We call it war – because we lack a proper way to describe all the horror of those years. We call it war – a frenzied, unchecked desire to annihilate that would wipe off the face of the earth more than just this city, its inhabitants and their history. It was meant to eradicate Polish and European culture, to make way for the delusions of a criminal.

The attack on Wieluń had a singular purpose: to test capabilities that had been designed to wreak such destruction. The cynicism of the German attackers was boundless; their actions were inhumane, and the consequences for the inhabitants of this city were terrible.

And yet, far too few Germans today know of this place.

Far too few know about these deeds.

The time has come to commemorate what happened in Wieluń and in many other Polish cities and towns that were levelled in the same way that German crimes in other places are commemorated, such as those in Guernica, Lidice and Oradour – and the time has come for us to find new and appropriate forms of remembrance, including in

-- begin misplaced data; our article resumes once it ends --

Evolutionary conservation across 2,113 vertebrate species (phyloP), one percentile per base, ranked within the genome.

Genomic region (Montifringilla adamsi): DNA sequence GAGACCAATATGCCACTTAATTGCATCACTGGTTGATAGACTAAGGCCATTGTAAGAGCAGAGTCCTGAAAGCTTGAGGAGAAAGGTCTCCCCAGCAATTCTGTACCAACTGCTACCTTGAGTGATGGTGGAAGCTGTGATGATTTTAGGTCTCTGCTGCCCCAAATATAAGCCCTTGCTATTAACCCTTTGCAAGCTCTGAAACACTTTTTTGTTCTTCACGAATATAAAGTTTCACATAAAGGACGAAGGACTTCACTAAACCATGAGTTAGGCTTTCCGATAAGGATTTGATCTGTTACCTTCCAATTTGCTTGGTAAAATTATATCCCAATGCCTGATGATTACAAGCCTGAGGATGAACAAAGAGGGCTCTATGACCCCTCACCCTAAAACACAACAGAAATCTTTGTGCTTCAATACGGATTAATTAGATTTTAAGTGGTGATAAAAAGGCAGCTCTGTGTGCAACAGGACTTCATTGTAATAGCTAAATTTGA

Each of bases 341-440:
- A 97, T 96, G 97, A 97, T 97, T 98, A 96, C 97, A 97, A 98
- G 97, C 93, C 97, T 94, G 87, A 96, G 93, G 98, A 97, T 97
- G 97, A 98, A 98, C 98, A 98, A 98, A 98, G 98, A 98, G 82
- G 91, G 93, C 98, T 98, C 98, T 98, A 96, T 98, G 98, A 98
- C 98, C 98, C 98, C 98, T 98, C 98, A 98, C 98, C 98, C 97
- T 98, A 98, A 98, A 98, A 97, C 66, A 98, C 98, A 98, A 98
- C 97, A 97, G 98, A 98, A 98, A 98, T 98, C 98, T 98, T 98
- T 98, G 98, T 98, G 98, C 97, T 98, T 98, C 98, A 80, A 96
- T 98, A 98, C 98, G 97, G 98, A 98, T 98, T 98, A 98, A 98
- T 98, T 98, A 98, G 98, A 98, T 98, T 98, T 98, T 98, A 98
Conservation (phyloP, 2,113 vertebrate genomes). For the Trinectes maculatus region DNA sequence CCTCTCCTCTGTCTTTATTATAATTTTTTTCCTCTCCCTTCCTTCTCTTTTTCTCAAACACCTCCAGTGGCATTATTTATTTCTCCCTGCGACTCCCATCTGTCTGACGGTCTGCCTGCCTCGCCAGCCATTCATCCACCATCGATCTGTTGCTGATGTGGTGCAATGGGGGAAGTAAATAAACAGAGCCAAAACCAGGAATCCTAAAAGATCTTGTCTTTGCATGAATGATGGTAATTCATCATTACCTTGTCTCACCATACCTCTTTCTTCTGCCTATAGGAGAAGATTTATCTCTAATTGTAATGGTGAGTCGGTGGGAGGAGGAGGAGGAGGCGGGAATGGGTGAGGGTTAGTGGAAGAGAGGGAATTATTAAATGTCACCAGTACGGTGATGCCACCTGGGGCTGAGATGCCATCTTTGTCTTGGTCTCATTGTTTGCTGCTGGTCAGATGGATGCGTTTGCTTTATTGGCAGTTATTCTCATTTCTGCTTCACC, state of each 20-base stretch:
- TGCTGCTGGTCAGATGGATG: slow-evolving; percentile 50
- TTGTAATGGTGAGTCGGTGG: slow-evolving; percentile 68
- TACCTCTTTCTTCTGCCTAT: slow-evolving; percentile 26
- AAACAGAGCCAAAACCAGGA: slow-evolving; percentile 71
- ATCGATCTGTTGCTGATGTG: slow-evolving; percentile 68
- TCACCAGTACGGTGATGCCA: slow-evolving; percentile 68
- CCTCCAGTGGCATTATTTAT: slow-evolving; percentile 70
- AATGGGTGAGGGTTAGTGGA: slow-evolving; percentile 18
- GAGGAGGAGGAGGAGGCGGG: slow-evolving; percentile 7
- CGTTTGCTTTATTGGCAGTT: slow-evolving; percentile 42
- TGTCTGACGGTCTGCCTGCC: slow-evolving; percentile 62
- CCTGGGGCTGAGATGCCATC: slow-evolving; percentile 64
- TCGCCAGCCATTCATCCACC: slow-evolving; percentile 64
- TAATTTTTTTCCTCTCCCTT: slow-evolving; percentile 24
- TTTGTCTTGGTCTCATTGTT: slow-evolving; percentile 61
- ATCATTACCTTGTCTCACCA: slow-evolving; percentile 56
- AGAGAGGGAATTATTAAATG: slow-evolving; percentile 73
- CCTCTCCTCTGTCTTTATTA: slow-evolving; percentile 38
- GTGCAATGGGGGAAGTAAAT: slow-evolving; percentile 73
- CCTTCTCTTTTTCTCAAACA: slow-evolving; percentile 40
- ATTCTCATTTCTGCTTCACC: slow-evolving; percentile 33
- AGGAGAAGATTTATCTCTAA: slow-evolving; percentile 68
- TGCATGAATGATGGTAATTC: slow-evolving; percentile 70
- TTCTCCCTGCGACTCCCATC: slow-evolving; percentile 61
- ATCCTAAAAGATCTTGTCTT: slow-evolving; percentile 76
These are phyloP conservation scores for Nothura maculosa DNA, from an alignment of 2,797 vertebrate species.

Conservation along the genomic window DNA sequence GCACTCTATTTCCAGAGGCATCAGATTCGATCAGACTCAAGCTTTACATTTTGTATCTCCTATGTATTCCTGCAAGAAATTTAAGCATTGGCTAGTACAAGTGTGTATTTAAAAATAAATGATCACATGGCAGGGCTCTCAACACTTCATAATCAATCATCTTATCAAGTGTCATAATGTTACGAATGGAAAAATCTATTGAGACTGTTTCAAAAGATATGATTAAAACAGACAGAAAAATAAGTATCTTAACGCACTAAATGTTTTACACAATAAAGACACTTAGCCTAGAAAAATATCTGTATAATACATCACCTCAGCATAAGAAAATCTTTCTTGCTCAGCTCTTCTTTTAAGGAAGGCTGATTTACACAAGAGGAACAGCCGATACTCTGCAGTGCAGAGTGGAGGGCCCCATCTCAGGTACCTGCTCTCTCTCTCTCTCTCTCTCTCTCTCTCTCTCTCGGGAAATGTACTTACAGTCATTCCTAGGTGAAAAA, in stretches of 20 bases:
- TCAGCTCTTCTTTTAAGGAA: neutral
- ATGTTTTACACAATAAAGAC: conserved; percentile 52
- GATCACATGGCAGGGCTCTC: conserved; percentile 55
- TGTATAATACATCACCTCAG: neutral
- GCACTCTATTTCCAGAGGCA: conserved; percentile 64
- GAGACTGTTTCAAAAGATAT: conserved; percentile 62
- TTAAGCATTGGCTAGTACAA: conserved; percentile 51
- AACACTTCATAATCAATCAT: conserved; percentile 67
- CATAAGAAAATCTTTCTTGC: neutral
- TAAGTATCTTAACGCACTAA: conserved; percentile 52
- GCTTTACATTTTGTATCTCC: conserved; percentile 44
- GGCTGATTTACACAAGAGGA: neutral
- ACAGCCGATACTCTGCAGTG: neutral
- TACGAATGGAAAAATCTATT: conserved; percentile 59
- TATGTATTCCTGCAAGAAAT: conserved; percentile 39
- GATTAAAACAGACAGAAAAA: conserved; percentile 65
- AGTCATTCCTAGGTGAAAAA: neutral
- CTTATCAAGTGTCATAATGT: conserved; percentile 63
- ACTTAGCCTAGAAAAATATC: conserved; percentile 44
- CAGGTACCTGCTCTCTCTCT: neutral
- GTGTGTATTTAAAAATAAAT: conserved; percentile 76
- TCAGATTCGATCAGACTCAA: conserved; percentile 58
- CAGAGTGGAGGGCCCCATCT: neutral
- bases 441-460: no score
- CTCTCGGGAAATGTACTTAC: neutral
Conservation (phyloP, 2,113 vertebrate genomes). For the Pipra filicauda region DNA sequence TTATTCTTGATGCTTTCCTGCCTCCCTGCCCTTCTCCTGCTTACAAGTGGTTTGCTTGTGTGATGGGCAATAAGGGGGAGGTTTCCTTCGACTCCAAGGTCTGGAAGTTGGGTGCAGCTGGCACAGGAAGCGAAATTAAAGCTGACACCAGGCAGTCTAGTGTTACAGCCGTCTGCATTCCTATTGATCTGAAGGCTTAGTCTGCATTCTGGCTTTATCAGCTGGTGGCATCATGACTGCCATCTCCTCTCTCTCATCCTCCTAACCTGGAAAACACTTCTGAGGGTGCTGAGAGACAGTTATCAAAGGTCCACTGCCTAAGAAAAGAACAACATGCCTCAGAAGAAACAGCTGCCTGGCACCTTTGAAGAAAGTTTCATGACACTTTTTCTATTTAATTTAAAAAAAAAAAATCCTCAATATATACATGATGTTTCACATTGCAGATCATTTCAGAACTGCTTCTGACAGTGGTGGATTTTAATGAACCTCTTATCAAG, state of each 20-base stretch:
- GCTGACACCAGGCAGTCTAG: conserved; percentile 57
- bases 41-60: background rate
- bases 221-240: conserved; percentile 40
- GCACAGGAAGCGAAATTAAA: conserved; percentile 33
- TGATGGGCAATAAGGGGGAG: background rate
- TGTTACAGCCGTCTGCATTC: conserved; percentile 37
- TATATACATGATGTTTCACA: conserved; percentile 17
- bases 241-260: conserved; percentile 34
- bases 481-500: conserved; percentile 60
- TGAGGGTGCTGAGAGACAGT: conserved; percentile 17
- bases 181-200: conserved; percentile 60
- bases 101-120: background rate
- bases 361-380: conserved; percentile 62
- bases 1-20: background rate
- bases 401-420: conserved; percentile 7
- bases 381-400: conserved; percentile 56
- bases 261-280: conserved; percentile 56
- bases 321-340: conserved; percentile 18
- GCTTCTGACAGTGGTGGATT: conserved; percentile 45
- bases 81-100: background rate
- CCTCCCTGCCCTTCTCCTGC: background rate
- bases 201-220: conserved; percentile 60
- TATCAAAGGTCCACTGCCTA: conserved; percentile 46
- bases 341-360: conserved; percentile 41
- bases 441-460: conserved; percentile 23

Germany and in Berlin.

Wieluń must be in our minds, and in our hearts.

Here in Wieluń, neighbourly ties between Poland and Germany were destroyed with such a radical will to annihilate and such incredible violence that the memories are painful to this day.

The terrorist acts were followed by destruction, humiliation, persecution and torture, and by the murder of millions of Polish citizens and of Polish and European Jews.

Rest assured that there is not a single German who is not moved when they reflect on this trail of barbarism. This also holds true for those who reject these memories, who feel such strong humiliation that they seek escape through denial and aggression.

What German could look at Wieluń, at Warsaw or Palmiry, or at Auschwitz and other places where the Shoah took place, without feeling shame?

It was Germans who committed these crimes against humanity in Poland. Anyone calling them things of the past, or claiming that the vile rule of terror of the National Socialists in Europe was a mere footnote of German history, is passing judgement on him or herself.

What occurred there will never be a thing of the past. It occupies us. “For anyone who was born a German does have something in common with German destiny and German guilt.” Anyone referring to German history must also grapple with this statement by Thomas Mann.